Andy Wojtowski

PODCAST: George Floyd, commentary from Dr. Stephen Crawford

For this podcast episode, Reuben does a one-on-one interview with Structure Tech’s business coach, Dr. Stephen Crawford. Dr. Crawford has been conducting weekly team huddles for his coaching clients every Friday morning, and he conducted a special meeting on May 29th to focus on George Floyd, protests, riots, racism, and advice to business owners.

We’ve asked Dr. Crawford to share his insight for this podcast episode. We’ll return to our regular home inspection topics on our next episode.



Dr. Stephen Crawford with Experience Leadership is a founding partner of the John Maxwell Team. For the last fifteen years, he has been developing and training thousands of leaders seeking to improve their leadership skills and increase their impact on the world.


The following is a transcription from an audio recording. Although the transcription is largely accurate, in some cases it may be slightly incomplete or contain minor inaccuracies due to inaudible passages or transcription errors.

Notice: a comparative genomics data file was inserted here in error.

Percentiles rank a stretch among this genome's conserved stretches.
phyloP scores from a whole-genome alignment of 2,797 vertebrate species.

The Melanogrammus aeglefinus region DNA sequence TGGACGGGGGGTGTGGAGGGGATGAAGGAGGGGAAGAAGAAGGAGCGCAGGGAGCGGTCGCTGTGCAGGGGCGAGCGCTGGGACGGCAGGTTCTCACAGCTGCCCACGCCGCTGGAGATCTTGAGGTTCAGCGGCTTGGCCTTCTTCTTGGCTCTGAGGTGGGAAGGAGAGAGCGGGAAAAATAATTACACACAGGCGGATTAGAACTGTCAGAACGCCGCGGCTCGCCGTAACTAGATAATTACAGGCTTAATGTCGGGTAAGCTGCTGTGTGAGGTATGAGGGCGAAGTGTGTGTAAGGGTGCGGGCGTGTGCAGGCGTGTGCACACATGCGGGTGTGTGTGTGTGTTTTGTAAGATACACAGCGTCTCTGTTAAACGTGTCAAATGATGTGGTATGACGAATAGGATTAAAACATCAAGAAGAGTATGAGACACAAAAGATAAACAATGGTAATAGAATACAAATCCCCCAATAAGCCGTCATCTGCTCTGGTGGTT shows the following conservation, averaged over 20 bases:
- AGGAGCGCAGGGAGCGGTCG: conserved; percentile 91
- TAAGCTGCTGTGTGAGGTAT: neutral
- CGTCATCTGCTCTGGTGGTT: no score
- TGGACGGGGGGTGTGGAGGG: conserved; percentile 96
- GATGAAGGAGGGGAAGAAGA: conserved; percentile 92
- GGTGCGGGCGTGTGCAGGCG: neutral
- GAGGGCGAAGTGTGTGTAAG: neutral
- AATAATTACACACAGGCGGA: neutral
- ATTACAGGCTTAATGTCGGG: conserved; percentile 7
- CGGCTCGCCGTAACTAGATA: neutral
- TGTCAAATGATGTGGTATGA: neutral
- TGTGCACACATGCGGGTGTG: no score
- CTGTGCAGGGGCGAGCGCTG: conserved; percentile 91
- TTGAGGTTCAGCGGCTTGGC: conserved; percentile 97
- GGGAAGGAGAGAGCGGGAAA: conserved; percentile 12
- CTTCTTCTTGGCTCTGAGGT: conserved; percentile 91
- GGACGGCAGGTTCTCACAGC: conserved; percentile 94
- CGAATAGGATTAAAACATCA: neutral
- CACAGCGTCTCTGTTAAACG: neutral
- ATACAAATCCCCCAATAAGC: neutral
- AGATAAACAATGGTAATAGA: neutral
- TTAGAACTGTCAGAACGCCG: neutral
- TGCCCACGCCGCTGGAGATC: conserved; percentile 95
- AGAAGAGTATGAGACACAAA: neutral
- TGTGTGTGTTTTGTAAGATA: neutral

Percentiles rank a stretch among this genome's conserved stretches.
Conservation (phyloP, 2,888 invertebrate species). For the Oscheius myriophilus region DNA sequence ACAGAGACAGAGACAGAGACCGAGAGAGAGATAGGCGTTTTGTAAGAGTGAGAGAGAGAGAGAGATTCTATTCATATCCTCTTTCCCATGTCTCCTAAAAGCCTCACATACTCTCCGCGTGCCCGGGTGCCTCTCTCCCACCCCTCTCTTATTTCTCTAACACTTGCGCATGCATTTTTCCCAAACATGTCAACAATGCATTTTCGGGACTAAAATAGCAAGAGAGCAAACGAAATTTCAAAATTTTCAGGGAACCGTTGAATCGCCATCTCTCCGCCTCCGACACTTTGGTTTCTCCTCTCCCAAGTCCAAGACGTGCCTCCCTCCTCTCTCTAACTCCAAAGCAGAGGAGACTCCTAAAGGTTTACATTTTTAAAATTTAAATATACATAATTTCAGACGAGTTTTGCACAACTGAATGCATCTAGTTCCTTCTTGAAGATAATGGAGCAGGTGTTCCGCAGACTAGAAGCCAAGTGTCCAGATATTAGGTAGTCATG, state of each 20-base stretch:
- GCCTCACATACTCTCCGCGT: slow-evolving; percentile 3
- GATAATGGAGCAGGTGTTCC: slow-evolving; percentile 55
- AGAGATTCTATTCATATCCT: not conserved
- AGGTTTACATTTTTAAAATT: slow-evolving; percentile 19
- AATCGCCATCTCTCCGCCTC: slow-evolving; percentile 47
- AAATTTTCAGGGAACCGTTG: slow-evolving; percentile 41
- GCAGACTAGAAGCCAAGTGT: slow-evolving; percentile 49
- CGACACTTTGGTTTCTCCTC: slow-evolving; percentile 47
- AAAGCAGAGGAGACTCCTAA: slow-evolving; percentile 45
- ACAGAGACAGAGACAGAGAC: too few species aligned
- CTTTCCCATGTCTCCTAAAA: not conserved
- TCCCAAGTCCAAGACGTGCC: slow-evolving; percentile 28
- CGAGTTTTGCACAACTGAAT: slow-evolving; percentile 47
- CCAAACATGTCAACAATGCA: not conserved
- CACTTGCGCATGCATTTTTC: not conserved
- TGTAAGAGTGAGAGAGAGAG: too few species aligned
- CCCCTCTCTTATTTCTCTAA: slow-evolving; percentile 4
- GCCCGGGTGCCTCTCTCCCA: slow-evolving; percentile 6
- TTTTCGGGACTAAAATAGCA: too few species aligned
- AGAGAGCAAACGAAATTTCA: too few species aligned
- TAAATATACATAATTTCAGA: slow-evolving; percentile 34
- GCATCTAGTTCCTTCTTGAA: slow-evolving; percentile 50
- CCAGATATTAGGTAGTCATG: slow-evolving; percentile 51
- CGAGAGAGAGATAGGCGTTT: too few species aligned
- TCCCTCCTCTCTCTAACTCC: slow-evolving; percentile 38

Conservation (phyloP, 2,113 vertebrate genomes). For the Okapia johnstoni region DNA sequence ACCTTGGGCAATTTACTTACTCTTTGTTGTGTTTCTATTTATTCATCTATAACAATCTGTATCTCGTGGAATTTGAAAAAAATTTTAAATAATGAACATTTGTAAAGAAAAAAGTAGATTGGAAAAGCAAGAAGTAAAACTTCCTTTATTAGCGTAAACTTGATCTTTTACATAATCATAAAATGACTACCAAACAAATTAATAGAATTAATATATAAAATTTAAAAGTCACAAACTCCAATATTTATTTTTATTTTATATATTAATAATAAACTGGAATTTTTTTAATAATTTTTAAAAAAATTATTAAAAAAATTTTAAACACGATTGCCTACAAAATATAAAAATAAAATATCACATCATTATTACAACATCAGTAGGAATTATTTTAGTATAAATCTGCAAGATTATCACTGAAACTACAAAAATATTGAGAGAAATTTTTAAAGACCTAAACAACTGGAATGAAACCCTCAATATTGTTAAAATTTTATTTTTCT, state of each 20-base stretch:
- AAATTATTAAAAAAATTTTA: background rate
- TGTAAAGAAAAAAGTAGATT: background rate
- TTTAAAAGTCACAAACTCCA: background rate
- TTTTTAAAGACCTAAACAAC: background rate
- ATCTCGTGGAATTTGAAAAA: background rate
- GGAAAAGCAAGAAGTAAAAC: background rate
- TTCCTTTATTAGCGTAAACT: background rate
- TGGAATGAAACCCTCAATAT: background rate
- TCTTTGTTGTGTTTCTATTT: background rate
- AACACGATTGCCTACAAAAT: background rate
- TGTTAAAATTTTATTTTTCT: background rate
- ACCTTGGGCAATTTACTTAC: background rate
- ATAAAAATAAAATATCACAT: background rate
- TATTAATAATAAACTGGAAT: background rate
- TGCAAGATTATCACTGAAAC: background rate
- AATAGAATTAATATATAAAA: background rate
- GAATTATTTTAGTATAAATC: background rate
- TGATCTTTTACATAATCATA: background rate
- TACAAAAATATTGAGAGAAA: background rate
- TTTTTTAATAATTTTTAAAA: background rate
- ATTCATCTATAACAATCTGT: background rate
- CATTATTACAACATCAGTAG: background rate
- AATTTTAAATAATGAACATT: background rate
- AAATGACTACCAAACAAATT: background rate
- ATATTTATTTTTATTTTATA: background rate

Reuben Saltzman: Hi, I’m Reuben Saltzman with Structure Tech Home Inspections and we’re doing a special podcast episode today. We’re not having Tessa or Bill on the episode because I just wanted to have more of an intimate, one-on-one conversation with Dr. Stephen Crawford. Stephen is our business coach here at Structure Tech. Stephen and I have been working together for many years, and we get together every week and Stephen gives me a ton of advice. He is a very integral person with the entire hiring process here at Structure Tech and I don’t know where our business would be without all of his sage advice every single week. Throughout this COVID-19 thing, Stephen has been holding weekly huddles for his clients, part of the John Maxwell coaching team. Am I saying that right, Stephen?